Resistance Empowers What We Resist
By Mary Cook, M.A., R.A.S.
Resistance is born of fear. It is not healthy assertiveness and boundary setting. It is not examining, understanding and resolving problems. It is not letting go and letting God. It is pretending that we can extinguish something by pushing it away with negative thoughts.
Resisting sadness increases its energies, attracting sad people and experiences to us, until we acknowledge our own sadness. Resisting the healing of abuse, makes it more likely that further abuse will occur. Resisting society’s rules results in more rules and restrictions being imposed on us. Resisting anger means that we become self-destructive, passive aggressive, or repeatedly attract angry people and stressful circumstances. Then we blame others for making us angry. Resisting learning, means that the same lessons we dislike, continue to plague us with escalating negative consequences.
When resistant thoughts alone, fail to protect us from fear, we can use compulsions to aid in our attempt to fool ourselves. Now we combine negative resistant thoughts with resistant compulsions, to give us temporary artificial illusions that our life is the opposite of what we resist.
We can resist feeling weak and inferior, by abusing stimulant drugs that provide false beliefs of power and invulnerability. Eventually however, we end up paranoid and imprisoned in self-hate and tiny spaces. We can resist inner pain and depression, with alcohol induced euphoria, until resistance and alcoholism beat us into overwhelming despair, hopelessness and shame.
We can resist feelings and memories of harmful intrusions, impositions and violations from others, by practicing eating disorders. Controlling what we put in our bodies and what we get rid of and avoid, gives us the illusion of safety, comfort, power and nurturing. Then we end up causing ourselves dangerous physical harm, increasing anxiety, depression and fear.
We can resist painful feelings of powerlessness over sick people who determined our welfare in childhood, by co-dependently controlling and focusing on others. This results in hostile dependent relationships, futile power struggles and feelings of increasing anger, fear, frustration and helplessness.
We can resist feelings of personal emotional low self worth, by using workaholism to supply us with external achievements and value. We then experience unrelenting pressure to succeed, and an inability to relax and enjoy ourselves no matter what we accomplish. And our significant others complain that we have nothing to give them.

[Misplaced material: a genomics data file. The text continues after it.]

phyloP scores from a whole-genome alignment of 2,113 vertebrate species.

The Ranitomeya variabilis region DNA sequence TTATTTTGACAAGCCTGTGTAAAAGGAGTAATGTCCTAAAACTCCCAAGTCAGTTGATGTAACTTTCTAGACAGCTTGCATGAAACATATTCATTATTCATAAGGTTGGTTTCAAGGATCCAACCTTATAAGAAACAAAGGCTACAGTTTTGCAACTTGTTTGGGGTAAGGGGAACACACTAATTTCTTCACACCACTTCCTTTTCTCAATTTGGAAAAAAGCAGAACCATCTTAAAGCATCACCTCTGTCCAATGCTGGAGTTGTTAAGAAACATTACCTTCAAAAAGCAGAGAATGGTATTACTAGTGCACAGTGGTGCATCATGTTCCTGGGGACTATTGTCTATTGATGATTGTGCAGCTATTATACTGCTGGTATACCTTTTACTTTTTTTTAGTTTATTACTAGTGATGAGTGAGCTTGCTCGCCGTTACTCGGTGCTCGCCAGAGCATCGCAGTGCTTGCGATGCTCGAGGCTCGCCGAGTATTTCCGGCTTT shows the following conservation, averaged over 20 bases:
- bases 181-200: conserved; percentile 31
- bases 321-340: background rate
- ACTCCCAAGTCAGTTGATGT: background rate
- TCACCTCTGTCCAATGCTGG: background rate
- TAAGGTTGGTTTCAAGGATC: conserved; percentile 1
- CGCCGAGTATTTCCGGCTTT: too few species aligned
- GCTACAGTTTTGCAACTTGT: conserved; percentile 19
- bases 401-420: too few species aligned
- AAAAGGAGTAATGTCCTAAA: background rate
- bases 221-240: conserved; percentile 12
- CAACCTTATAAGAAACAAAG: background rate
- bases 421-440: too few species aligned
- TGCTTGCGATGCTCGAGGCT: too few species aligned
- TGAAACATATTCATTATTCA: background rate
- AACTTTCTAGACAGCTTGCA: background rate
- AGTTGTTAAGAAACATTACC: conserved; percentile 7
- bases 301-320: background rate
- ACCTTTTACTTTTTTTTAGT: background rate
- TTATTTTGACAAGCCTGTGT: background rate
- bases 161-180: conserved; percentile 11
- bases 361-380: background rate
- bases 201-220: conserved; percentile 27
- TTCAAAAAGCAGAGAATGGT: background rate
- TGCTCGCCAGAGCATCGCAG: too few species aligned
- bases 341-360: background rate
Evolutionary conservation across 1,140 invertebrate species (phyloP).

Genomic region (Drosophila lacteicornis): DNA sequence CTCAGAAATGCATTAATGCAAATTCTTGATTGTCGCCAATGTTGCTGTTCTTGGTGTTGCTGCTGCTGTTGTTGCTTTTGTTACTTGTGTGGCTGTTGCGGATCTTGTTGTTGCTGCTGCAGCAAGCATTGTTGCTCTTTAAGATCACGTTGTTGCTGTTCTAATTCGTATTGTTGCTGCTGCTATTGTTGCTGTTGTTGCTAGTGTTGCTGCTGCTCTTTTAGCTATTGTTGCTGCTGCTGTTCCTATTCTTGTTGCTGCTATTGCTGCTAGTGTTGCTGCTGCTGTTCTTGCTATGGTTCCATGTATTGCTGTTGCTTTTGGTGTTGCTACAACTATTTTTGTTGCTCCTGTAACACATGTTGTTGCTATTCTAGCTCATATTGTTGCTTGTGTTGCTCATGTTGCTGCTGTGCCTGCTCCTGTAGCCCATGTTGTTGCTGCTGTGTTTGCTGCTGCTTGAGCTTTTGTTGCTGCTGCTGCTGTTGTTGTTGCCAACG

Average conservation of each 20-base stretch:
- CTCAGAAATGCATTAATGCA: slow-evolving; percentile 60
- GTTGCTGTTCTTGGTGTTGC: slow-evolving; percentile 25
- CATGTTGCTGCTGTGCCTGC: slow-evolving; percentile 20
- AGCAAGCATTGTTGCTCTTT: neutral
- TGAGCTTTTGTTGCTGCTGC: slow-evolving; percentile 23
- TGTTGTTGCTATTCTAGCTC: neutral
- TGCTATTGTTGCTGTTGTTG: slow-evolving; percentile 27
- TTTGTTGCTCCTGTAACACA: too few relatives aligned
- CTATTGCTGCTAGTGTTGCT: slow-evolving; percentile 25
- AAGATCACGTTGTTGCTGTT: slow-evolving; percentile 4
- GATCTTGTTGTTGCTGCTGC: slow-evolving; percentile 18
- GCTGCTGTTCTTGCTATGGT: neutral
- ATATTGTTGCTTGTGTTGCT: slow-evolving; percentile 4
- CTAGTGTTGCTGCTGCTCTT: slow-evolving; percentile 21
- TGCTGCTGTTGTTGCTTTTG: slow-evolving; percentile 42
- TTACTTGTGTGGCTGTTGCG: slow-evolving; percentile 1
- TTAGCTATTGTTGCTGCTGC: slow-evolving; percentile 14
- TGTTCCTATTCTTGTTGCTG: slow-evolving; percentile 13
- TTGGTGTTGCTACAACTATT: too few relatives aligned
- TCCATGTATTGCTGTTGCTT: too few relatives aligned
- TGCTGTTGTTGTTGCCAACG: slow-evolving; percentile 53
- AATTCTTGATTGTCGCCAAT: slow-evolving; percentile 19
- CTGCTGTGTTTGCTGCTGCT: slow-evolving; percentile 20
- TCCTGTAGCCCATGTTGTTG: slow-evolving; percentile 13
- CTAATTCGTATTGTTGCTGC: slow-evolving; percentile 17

We can’t get to someplace new, when resistance is the tool. Fear creates a future just like the past, and prevents us from experiencing a single moment in the present. And the present is the only place where we have any power for positive change. Resistance is an isometric exercise that keeps our bodies rigid, our minds narrow and our lives victimized by our own false beliefs.
Instead of resistance, we can respond to what we don’t like by attempting to understand it, its genesis and what it triggers within us emotionally, mentally and physically. We can then use our psychological and spiritual insight to determine the healthiest response. Life never ceases in its attempts to enlighten us. And once we agree to be a willing and open student, our life will evolve, instead of remaining stagnant and replaying the same themes and heartaches.
Compassionately embracing our sad feelings allows us to mourn and move onward. It releases stress hormones, and we ultimately feel lighter and more energized. Addressing and healing abuse gives us the chance to perceive ourselves as whole and holy, instead of objects to be used, abused and hated. Complying with rules brings learning experiences that result in greater freedoms, and the acquisition of valuable skills. Experiencing anger and the circumstances of its beginnings, in a therapeutic environment, releases its destructive energy and reveals the underlying vulnerable feelings to be felt, understood and healed.
When we stop resisting our inner work of healing and growth, we can examine painful feelings, thoughts and memories in light of adult perspective and spiritual support. We can ask ourselves in what healthy ways or life areas do we experience competence, joy and serenity. We can identify areas to set appropriate boundaries, and demonstrate personal safety and self-nourishment. We can find healthy role models to learn about relationships, re-parent ourselves, develop our true identity and learn to live with integrity. We can listen to others who are comfortable with personal reflection and sharing of feelings, and learn to trust this process and the inner strength and bonding that it brings.
In order to evolve, we need to set aside fear in favor of faith. We must practice assertiveness rather than aggressiveness or passivity. When we face our problems and pain with a calm mind and compassionate heart, we are on the path to resolution. Embracing curiosity, open-mindedness and humility facilitates freedom, peace, perpetual learning, meaningful purpose and fulfillment. Surrendering willfulness and character defects allows God to work through us. When resistance falls away, everything can be transformed into its highest good.
WWW.MARYCOOKMA.COM Mary Cook is the author of “Grace Lost and Found: From Addictions and Compulsions to Satisfaction and Serenity”, available from Barnes & Noble, Amazon.com etc. Mary has over 35 years of clinical practice and 29 years of university teaching experience. She is a national speaker and has a private practice in San Pedro, CA. Mary is available for telephone and office counseling, guided meditation, speaking engagements and in-service training. Contact her at [email protected] and see website for further information.